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Accident description
Last updated: 28 September 2016
Status:Final
Date:Monday 2 April 2012
Time:07:35
Type:Silhouette image of generic AT72 model; specific model in this crash may look slightly different
ATR 72-201
Operator:UTAir
Registration: VP-BYZ
C/n / msn: 332
First flight: 1992-10-20 (19 years 6 months)
Total airframe hrs:35523
Cycles:49663
Engines: 2 Pratt & Whitney Canada PW124B
Crew:Fatalities: 4 / Occupants: 4
Passengers:Fatalities: 29 / Occupants: 39
Total:Fatalities: 33 / Occupants: 43
Airplane damage: Destroyed
Airplane fate: Written off (damaged beyond repair)
Location:1,6 km (1 mls) SW of Tyumen Airport (TJM) (   Russia)
Phase: Initial climb (ICL)
Nature:Domestic Scheduled Passenger
Departure airport:Tyumen-Roschino International Airport (TJM/USTR), Russia
Destination airport:Surgut Airport (SGC/USRR), Russia
Flightnumber: 120
Narrative:
An ATR-72 passenger plane was destroyed in an accident shortly after takeoff from Tyumen Airport (TJM), Russia. According to the airline, UTAir, there were 39 passengers and four crew members on board. The Ministry of Emergency Situations reported that 12 passengers sustained serious injuries. One of the survivors died on April 12, another one on April 19.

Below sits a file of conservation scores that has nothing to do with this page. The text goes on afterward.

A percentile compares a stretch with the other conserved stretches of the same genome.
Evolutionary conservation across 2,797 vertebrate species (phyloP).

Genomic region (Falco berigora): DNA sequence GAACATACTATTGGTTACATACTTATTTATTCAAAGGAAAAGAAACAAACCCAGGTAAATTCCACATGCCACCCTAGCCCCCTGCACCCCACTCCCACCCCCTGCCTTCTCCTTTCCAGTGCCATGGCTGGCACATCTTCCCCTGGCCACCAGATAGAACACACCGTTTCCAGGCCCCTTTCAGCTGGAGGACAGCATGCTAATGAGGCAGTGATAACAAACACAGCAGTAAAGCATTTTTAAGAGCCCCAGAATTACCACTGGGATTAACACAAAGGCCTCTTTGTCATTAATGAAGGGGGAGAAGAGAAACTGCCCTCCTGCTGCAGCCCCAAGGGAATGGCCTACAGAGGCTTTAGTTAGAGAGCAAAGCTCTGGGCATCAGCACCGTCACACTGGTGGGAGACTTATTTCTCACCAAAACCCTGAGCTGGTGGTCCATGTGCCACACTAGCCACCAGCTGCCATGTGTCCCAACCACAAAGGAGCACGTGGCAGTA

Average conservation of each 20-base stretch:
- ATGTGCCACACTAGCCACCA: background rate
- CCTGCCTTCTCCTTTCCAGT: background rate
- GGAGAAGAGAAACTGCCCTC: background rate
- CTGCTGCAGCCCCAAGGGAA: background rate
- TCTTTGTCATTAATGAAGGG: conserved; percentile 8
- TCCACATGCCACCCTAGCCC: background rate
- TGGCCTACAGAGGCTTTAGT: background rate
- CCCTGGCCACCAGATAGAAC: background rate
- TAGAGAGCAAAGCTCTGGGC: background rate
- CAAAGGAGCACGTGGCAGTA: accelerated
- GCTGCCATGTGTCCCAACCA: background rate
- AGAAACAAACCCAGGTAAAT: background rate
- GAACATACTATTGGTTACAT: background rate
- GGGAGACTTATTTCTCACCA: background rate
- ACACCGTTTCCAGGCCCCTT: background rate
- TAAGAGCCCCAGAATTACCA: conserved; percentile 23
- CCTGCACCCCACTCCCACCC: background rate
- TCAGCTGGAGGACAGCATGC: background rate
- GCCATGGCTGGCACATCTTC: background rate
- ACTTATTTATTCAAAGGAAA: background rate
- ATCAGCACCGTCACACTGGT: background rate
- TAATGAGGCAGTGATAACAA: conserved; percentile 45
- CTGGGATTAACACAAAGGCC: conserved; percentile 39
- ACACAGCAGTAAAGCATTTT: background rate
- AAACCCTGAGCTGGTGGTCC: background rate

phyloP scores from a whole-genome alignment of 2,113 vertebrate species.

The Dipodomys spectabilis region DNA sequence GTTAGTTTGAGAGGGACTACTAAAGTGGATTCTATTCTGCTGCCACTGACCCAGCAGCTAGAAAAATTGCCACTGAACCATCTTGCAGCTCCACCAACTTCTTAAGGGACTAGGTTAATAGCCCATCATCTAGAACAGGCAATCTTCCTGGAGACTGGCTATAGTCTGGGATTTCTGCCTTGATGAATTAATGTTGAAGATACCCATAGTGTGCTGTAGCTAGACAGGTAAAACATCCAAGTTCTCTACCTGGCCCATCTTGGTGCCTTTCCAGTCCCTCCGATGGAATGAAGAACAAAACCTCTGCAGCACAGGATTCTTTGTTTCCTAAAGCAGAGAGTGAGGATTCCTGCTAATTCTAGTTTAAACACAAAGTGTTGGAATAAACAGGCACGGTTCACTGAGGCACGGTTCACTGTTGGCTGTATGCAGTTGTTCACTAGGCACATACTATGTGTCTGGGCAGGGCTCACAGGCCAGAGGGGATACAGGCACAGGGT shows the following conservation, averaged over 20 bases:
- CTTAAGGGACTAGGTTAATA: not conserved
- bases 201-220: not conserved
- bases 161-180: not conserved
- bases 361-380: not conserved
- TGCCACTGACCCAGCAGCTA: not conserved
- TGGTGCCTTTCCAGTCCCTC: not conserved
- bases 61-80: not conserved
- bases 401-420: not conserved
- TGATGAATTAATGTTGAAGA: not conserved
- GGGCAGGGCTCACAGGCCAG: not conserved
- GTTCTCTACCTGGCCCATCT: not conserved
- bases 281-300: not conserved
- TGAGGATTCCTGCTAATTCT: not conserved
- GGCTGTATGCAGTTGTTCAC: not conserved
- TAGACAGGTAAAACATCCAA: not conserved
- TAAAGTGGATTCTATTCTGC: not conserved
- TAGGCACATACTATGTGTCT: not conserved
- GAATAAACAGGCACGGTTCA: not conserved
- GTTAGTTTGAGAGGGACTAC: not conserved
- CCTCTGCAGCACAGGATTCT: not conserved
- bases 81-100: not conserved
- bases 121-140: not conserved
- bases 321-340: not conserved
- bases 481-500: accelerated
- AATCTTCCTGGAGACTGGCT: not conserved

Flight 120 took off from Tyumen Airport runway 21 on a regular domestic passenger flight to Surgut (SGC). The ATR-72 climbed to a height of 210 m and then banked 35° left, followed by a 50° right hand bank. It then struck a snowy field approx. 1,6 km past the end of the runway, broke up and a fire erupted.